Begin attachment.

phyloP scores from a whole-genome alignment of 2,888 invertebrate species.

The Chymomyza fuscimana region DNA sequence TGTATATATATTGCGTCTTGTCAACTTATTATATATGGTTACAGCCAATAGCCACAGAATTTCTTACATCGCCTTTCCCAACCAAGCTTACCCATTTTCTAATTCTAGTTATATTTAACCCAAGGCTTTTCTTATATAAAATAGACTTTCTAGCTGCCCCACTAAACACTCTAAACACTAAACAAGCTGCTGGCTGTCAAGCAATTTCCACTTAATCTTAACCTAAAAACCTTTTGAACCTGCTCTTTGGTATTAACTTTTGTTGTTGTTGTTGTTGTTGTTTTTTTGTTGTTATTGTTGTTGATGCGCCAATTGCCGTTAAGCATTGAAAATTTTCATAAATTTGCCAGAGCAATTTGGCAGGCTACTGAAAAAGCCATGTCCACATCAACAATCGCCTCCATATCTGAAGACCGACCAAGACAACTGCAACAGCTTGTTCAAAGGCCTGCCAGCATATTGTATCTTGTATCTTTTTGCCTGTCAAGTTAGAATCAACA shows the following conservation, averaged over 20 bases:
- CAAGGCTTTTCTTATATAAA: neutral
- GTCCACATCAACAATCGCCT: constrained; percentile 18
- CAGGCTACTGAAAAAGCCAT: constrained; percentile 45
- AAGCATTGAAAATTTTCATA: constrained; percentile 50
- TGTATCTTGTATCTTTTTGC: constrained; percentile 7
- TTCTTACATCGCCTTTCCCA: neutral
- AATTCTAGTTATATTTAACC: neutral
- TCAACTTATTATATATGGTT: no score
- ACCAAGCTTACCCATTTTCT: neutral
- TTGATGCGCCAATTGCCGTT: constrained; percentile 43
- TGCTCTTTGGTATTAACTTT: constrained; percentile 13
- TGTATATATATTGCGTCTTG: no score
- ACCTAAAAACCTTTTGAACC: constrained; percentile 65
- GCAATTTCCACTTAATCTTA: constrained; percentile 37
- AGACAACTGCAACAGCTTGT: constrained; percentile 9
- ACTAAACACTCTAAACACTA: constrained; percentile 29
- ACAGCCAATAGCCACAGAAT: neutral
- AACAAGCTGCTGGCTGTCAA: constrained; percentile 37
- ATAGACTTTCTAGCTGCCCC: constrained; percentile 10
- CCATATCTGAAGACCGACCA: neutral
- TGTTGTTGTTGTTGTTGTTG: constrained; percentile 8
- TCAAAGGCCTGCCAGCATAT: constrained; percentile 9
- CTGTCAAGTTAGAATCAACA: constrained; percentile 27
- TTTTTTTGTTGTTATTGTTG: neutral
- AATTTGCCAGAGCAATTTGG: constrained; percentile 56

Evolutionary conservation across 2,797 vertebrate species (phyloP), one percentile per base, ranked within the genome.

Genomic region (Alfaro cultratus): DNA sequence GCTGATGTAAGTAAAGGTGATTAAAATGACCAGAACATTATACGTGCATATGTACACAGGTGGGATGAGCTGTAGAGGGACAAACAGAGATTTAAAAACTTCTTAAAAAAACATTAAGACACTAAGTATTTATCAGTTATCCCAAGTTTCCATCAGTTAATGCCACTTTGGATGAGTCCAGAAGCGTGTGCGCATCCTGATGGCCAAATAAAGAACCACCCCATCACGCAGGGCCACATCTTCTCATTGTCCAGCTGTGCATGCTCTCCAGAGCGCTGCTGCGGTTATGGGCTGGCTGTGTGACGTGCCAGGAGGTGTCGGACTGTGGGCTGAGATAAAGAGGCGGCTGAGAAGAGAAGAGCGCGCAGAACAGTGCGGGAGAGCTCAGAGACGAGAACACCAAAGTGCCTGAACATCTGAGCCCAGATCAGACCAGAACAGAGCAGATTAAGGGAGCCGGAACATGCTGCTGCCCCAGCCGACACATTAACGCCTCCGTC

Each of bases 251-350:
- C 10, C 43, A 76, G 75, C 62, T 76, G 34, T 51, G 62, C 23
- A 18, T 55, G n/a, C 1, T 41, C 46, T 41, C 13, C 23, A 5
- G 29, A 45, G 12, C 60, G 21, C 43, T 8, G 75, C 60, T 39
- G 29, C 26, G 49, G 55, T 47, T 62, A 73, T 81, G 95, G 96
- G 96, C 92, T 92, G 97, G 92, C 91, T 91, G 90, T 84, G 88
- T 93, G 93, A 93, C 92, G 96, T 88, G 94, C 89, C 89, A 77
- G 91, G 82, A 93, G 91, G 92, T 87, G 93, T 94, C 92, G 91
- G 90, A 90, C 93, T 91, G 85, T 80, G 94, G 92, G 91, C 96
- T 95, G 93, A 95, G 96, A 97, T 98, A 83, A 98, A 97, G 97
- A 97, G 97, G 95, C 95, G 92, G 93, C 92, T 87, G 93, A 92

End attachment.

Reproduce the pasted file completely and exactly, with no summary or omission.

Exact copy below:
phyloP scores from a whole-genome alignment of 2,888 invertebrate species.

The Chymomyza fuscimana region DNA sequence TGTATATATATTGCGTCTTGTCAACTTATTATATATGGTTACAGCCAATAGCCACAGAATTTCTTACATCGCCTTTCCCAACCAAGCTTACCCATTTTCTAATTCTAGTTATATTTAACCCAAGGCTTTTCTTATATAAAATAGACTTTCTAGCTGCCCCACTAAACACTCTAAACACTAAACAAGCTGCTGGCTGTCAAGCAATTTCCACTTAATCTTAACCTAAAAACCTTTTGAACCTGCTCTTTGGTATTAACTTTTGTTGTTGTTGTTGTTGTTGTTTTTTTGTTGTTATTGTTGTTGATGCGCCAATTGCCGTTAAGCATTGAAAATTTTCATAAATTTGCCAGAGCAATTTGGCAGGCTACTGAAAAAGCCATGTCCACATCAACAATCGCCTCCATATCTGAAGACCGACCAAGACAACTGCAACAGCTTGTTCAAAGGCCTGCCAGCATATTGTATCTTGTATCTTTTTGCCTGTCAAGTTAGAATCAACA shows the following conservation, averaged over 20 bases:
- CAAGGCTTTTCTTATATAAA: neutral
- GTCCACATCAACAATCGCCT: constrained; percentile 18
- CAGGCTACTGAAAAAGCCAT: constrained; percentile 45
- AAGCATTGAAAATTTTCATA: constrained; percentile 50
- TGTATCTTGTATCTTTTTGC: constrained; percentile 7
- TTCTTACATCGCCTTTCCCA: neutral
- AATTCTAGTTATATTTAACC: neutral
- TCAACTTATTATATATGGTT: no score
- ACCAAGCTTACCCATTTTCT: neutral
- TTGATGCGCCAATTGCCGTT: constrained; percentile 43
- TGCTCTTTGGTATTAACTTT: constrained; percentile 13
- TGTATATATATTGCGTCTTG: no score
- ACCTAAAAACCTTTTGAACC: constrained; percentile 65
- GCAATTTCCACTTAATCTTA: constrained; percentile 37
- AGACAACTGCAACAGCTTGT: constrained; percentile 9
- ACTAAACACTCTAAACACTA: constrained; percentile 29
- ACAGCCAATAGCCACAGAAT: neutral
- AACAAGCTGCTGGCTGTCAA: constrained; percentile 37
- ATAGACTTTCTAGCTGCCCC: constrained; percentile 10
- CCATATCTGAAGACCGACCA: neutral
- TGTTGTTGTTGTTGTTGTTG: constrained; percentile 8
- TCAAAGGCCTGCCAGCATAT: constrained; percentile 9
- CTGTCAAGTTAGAATCAACA: constrained; percentile 27
- TTTTTTTGTTGTTATTGTTG: neutral
- AATTTGCCAGAGCAATTTGG: constrained; percentile 56

Evolutionary conservation across 2,797 vertebrate species (phyloP), one percentile per base, ranked within the genome.

Genomic region (Alfaro cultratus): DNA sequence GCTGATGTAAGTAAAGGTGATTAAAATGACCAGAACATTATACGTGCATATGTACACAGGTGGGATGAGCTGTAGAGGGACAAACAGAGATTTAAAAACTTCTTAAAAAAACATTAAGACACTAAGTATTTATCAGTTATCCCAAGTTTCCATCAGTTAATGCCACTTTGGATGAGTCCAGAAGCGTGTGCGCATCCTGATGGCCAAATAAAGAACCACCCCATCACGCAGGGCCACATCTTCTCATTGTCCAGCTGTGCATGCTCTCCAGAGCGCTGCTGCGGTTATGGGCTGGCTGTGTGACGTGCCAGGAGGTGTCGGACTGTGGGCTGAGATAAAGAGGCGGCTGAGAAGAGAAGAGCGCGCAGAACAGTGCGGGAGAGCTCAGAGACGAGAACACCAAAGTGCCTGAACATCTGAGCCCAGATCAGACCAGAACAGAGCAGATTAAGGGAGCCGGAACATGCTGCTGCCCCAGCCGACACATTAACGCCTCCGTC

Each of bases 251-350:
- C 10, C 43, A 76, G 75, C 62, T 76, G 34, T 51, G 62, C 23
- A 18, T 55, G n/a, C 1, T 41, C 46, T 41, C 13, C 23, A 5
- G 29, A 45, G 12, C 60, G 21, C 43, T 8, G 75, C 60, T 39
- G 29, C 26, G 49, G 55, T 47, T 62, A 73, T 81, G 95, G 96
- G 96, C 92, T 92, G 97, G 92, C 91, T 91, G 90, T 84, G 88
- T 93, G 93, A 93, C 92, G 96, T 88, G 94, C 89, C 89, A 77
- G 91, G 82, A 93, G 91, G 92, T 87, G 93, T 94, C 92, G 91
- G 90, A 90, C 93, T 91, G 85, T 80, G 94, G 92, G 91, C 96
- T 95, G 93, A 95, G 96, A 97, T 98, A 83, A 98, A 97, G 97
- A 97, G 97, G 95, C 95, G 92, G 93, C 92, T 87, G 93, A 92